Legibility of LED based variable message traffic signs

af Kai Sørensen


This report describes a number of tests of the legibility of variable message traffic signs that were carried out in a period from the spring of 2008 until the autumn of 2009. A variable message traffic sign is called VMS in the following.

Persons involved in the planning and execution of the tests include Lene Herrstedt (Trafitec), Sara Nygårdhs (VTI), Sven-Olof Lundkvist (VTI), Belinda la Cour Lund (Trafitec), Puk Kristine Andersson (Trafitec) and Esben Raahauge Nielsen (DELTA Light and Optics).

All the tests involve presentation of a number of prearranged messages on a VMS, representing variation of some parameters supposedly related to the legibility of the messages, to a group of test persons. In the early tests, the criterion for the legibility was the legibility distance of each of the messages for each of the test persons. In the later tests the criterion was rating of the legibility at predetermined distances.

By legibility distance is meant the largest distance at which the legend can be correctly read by a test person. The maximum legibility distance is obtained when the message is presented with good conditions regarding luminance and contrast, so that the visual acuity of the test person is the limiting factor. It is a general rule of thumb, which is also supported by the tests, that for persons with normal visual acuity the maximum legibility distance expressed in metres can be estimated as 7 times the character height expressed in centimetres.

Some basic information is provided in section 2. The early tests are described in section 3 for the purpose of explaining the background for later tests. These are described in sections 4, 5, 6 and 7 for respectively the luminance of the VMS needed for legibility, the preferred luminance, the quality of character legends and the quality of traffic signs. By quality is meant aspects affecting legibility. 

Conclusions are provided in section 8 and also listed below.

Annex A is an operational interpretation of the results of the project. Sections A.2 and A.3 are largely based on the results, while section A.4 represents general procedures as accounted for in the CIE TC-4-40 draft technical report “Performance evaluation of retroreflective traffic signs”, draft 2009 or in national road standards such as Danish road standards.

Conclusions regarding regulation of the VMS luminance:

  • the apparent luminance of characters with thin strokes depends on the pixel stroke width
  • accordingly, the VMS nominal luminance, as defined in EN 12966-1 “Road vertical signs – Variable message traffic signs – Part 1: Product standard”, has to be set in view of the stroke width of the characters
  • the VMS nominal luminance has to be regulated in view of the ambient illumination on the VMS. A suitable regulation curve called “L3 continuous”, or just L3, that provides luminance as a function of illuminance is introduced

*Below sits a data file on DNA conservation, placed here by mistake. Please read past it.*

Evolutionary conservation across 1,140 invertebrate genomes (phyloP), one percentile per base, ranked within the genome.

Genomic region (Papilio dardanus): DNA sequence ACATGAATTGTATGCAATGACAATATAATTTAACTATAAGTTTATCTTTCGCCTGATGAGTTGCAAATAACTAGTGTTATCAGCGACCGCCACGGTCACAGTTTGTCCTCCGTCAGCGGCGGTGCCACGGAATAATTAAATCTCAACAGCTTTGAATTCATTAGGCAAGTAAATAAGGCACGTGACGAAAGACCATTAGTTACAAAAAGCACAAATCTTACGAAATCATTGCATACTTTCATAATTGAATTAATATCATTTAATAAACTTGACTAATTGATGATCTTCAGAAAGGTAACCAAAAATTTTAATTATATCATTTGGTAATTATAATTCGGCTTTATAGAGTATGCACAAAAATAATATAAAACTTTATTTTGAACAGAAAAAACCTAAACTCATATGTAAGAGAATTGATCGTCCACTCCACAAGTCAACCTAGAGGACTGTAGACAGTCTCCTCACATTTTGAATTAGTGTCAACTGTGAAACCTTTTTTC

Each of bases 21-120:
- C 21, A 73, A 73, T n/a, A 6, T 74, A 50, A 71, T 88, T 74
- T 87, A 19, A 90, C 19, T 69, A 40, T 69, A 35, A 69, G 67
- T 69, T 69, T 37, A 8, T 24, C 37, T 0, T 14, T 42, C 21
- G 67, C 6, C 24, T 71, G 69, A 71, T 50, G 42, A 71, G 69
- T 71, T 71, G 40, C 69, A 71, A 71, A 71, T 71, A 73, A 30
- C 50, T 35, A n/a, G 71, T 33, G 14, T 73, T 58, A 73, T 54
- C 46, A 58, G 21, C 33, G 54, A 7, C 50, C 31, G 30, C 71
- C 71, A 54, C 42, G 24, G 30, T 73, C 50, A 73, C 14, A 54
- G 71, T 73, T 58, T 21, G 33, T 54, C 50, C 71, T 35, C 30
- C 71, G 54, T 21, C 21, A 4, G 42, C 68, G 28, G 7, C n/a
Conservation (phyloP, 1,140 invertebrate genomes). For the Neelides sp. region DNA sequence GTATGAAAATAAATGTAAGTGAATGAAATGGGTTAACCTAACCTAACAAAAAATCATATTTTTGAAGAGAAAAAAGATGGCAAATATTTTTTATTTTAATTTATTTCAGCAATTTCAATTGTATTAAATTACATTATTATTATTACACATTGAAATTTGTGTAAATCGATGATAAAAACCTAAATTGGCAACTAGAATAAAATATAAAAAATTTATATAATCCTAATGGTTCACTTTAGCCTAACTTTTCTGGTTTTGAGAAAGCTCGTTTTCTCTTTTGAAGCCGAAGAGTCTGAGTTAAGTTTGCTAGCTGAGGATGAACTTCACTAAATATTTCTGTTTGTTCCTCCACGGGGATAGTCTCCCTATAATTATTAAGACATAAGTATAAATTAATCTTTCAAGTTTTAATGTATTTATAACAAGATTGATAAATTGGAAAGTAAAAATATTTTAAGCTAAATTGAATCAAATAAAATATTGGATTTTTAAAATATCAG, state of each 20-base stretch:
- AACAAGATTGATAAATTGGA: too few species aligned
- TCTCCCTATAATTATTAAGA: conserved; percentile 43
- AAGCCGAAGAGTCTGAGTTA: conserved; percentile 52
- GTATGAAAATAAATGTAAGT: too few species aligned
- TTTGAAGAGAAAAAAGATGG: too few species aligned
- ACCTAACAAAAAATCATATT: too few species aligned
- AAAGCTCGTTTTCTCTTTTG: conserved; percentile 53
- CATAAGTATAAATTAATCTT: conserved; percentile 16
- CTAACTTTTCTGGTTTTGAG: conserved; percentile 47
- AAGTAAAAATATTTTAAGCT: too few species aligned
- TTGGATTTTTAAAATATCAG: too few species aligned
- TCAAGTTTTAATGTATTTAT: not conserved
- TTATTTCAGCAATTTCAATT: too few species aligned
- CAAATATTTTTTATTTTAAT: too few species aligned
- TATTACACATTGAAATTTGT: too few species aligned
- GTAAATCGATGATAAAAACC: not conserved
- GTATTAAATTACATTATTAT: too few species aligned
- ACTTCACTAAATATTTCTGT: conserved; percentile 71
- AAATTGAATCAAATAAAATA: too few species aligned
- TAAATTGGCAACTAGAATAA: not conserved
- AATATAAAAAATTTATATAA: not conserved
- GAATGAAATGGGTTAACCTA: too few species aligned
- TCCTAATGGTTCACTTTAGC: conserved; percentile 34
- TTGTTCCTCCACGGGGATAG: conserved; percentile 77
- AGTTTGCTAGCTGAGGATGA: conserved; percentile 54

• a luminance index LI is introduced in order to include both of the above-mentioned aspects of VMS luminance
  • an LI value of 0,25 provides almost maximum legibility distances, while an LI value of 0,5 provides the preferred luminance in rating tests
  • the ambient illumination on the VMS is best described by a weighted illuminance on the front and the back of the sign with weights of respectively 75 % and 25 %.

Conclusions regarding legibility of legends:

  • when the VMS luminance and the presentation of legends is adequate, the legibility distance expressed in metres can be 7 times the character height expressed in centimetres as corresponding to normal visual acuity defined by 6/6 vision
  • use of more pixels to form the strokes of characters lead to better ratings of the legibility at short to medium distances, but not at distances close to the maximum legibility distance. The general conclusion is that the pixel spacing S should be sufficiently small compared to the shortest distance D at which the legend is to be read. It is proposed that S is maximum 0,0004×D (or that D is minimum S/0,0004)
  • city names can be formed with good legibility with a character pixel height of 8
  • city names with a capital letter followed by small letters are more readable than city names with capital letters only
  • a less dense packing of letters forming city names leads to higher ratings of the legibility than a dense packing. The general conclusion is probably that the line spacing should be approximately 40 % larger than the letter height, when using capitals only, and approximately 50 % larger than the letter height, when using leading capitals followed by small letters. Additionally, the gap between letters should be approximately 25 % of the letter height
  • the three last-mentioned conclusions are assumed to be valid not only for city names, but for all character messages using letters and digits
  • the legibility of some often used warning signs with pictograms for “queue”, “road work” and “danger” is not really good, when presented on a VMS with 48 times 48 pixels on which pixels can only be on or off. A VMS with more pixels can present the pictograms with more detail and would probably make them more legible. It is probable that the technique of “smoothening” by individual setting of the luminance of each pixel can lead to improvement of the legibility, but this was not tested.

Annex B provides a worked example for a LED based VMS.

The project has been organized by the NMF “Nordic Meeting For improved road equipment”. Refer to www.nmfv.dk.

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